Technology is constantly advancing. In fact, one might consider the “boom” in technological advances to have continued unabated since the Industrial Revolution. While most home gardeners still grow their strawberry plants they way they have for centuries, the commercial strawberry industry has corralled their own technological advances throughout the years. The specialized equipment that is currently widespread automates many of the strawberry-specific cultivation tasks. Technology allows for mounded rows with targeted irrigation and plastic mulch. To see videos of said technology in action, view the post on growing strawberry plants commercially.
One of the latest advances in strawberry farming was developed with funds from the California Strawberry Commission: a strawberry picking robot. While the strawberry picking robot is nowhere near ready to eliminate strawberry picking jobs, it may eventually increase productivity while decreasing labor costs by automating the most time-intensive aspect of strawberry farming: picking the strawberries.
The Idea for a Strawberry Picking Robot
The inspiration for the specific strawberry picking robot featured in this post (yes, there are others around that are less impressive and less advanced) was found in a seemingly unrelated contest. The DARPA Grand Challenge (a competition for the development of driverless cars) prompted the formation of Robotic Harvesting, LLC by the California Strawberry Commission. “After all,” thought the organizers, “if cars can navigate hundreds of miles of roads, why can't a robot navigate a few inches to pick a strawberry?”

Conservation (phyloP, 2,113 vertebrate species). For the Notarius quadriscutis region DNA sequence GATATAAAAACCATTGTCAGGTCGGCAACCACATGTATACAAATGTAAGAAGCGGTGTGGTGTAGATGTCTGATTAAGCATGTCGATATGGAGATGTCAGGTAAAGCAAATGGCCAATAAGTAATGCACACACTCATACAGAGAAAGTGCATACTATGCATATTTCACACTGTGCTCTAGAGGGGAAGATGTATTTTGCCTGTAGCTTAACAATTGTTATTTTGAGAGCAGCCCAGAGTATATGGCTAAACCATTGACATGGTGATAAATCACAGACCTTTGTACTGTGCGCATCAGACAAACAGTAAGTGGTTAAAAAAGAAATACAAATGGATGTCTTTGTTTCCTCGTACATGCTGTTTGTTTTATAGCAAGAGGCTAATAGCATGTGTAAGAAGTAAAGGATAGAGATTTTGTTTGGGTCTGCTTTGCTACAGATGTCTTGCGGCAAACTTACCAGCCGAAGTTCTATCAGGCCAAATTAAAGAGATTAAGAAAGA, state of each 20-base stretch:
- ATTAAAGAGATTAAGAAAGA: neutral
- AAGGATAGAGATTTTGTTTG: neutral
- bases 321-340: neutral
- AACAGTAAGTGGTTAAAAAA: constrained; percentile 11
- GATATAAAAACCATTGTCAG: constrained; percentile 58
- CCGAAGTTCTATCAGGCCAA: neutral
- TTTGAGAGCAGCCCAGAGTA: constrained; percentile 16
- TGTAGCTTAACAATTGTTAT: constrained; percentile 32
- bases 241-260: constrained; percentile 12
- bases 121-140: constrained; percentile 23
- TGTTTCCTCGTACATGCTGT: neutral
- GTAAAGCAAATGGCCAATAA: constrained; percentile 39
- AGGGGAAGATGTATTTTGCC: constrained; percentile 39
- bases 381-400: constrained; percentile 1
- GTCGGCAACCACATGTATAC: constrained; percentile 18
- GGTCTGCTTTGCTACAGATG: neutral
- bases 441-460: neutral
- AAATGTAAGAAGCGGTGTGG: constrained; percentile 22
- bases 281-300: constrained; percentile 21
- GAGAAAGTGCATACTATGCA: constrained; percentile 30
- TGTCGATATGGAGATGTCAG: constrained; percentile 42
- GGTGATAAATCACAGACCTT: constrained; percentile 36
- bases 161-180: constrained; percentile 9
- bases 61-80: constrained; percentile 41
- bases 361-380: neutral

Once the idea found wings (and funding), the new company was helped by researchers linked to UCLA, Caltech, and Cornell. With the help of some very intelligent people, the strawberry picking robot moved from imagination to prototype.
Strawberry Picking Robot: Technology
The technology used by the strawberry picking robot is impressive. The automated process is made possible by using a stereo vision camera (basically allowing the robot to “see” in 3D like humans can) to discern where the strawberries are. Then, specialized software quickly analyzes them to differentiate ripe from unripe berries. Next, the robotic arm is extended to the analyzed strawberry where its three fingers clamp the strawberry, pluck it from the strawberry plant, and deposit it onto a conveyor belt.
To see the prototype in action, watch the videos here:
The combination of the stereo camera and the advanced software improves dramatically on agricultural robots of decades past. Automated harvesting robots have been a sought-after prize since the 1980s. Back then, however, the software and computational ability of the computers were much too slow to be viable. Now things are different. The speed at which processes can be computed makes a strawberry picking robot like this less fantasy and more reality.
In fact, in controlled environments, the strawberry picking robot can rapidly and accurately pick strawberries in as little as two seconds. Feel free to see for yourself: